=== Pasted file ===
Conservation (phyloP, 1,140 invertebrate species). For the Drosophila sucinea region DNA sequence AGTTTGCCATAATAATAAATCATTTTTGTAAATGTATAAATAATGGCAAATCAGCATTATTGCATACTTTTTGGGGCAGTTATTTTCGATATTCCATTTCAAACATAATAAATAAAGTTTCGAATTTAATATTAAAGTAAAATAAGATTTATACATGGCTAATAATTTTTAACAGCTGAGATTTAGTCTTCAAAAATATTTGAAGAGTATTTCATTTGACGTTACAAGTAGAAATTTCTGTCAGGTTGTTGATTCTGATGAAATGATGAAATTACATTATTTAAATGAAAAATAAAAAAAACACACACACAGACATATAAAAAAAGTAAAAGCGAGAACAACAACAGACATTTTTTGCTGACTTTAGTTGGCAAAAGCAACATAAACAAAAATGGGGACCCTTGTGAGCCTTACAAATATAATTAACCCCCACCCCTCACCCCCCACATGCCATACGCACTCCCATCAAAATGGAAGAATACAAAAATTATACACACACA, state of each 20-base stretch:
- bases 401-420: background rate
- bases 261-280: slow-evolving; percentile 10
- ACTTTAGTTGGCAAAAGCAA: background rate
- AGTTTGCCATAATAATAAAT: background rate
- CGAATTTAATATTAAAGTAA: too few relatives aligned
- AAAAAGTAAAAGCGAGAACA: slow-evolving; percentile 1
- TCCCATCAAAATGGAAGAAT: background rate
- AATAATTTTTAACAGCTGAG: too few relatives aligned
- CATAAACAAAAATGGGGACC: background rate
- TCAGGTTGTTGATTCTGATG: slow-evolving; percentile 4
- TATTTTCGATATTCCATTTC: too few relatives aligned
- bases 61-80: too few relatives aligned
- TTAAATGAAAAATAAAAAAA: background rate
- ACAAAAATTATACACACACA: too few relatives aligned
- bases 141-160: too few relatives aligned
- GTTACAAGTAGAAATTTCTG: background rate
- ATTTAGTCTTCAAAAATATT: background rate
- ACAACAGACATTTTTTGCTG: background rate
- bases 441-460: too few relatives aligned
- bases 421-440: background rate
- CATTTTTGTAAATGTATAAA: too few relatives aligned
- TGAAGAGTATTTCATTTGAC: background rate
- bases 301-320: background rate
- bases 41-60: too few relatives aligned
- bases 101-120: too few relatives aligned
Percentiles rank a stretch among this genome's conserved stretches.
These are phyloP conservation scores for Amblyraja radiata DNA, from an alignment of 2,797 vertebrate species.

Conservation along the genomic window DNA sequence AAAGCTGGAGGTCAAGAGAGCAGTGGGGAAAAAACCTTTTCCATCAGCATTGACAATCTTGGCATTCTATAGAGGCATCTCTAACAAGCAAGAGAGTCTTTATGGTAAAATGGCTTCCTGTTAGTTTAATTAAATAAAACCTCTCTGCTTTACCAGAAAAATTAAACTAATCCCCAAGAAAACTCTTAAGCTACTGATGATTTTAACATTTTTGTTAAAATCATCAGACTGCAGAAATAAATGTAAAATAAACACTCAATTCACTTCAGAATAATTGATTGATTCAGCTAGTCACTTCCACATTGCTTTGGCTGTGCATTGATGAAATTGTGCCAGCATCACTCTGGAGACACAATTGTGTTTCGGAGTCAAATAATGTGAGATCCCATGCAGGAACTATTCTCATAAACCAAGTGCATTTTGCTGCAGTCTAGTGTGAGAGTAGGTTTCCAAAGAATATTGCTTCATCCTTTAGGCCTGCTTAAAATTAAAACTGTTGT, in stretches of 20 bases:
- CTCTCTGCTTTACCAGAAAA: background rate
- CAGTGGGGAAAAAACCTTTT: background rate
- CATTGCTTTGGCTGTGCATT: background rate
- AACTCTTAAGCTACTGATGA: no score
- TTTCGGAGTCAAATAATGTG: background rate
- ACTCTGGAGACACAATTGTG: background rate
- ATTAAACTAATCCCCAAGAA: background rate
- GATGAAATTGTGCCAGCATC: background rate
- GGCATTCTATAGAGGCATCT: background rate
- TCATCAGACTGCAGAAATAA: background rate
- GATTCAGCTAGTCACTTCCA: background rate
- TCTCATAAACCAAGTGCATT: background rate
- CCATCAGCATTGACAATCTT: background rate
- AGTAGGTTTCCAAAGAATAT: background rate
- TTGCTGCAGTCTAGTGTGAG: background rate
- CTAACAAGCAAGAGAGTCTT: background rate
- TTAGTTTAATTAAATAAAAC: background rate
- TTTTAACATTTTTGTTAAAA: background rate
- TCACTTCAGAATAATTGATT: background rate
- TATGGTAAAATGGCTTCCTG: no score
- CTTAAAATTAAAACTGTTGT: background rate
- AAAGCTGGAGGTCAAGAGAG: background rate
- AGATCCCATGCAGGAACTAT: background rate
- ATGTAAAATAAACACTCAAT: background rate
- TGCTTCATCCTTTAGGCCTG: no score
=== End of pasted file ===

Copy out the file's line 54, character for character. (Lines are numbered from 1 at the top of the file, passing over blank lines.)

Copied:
- TGCTTCATCCTTTAGGCCTG: no score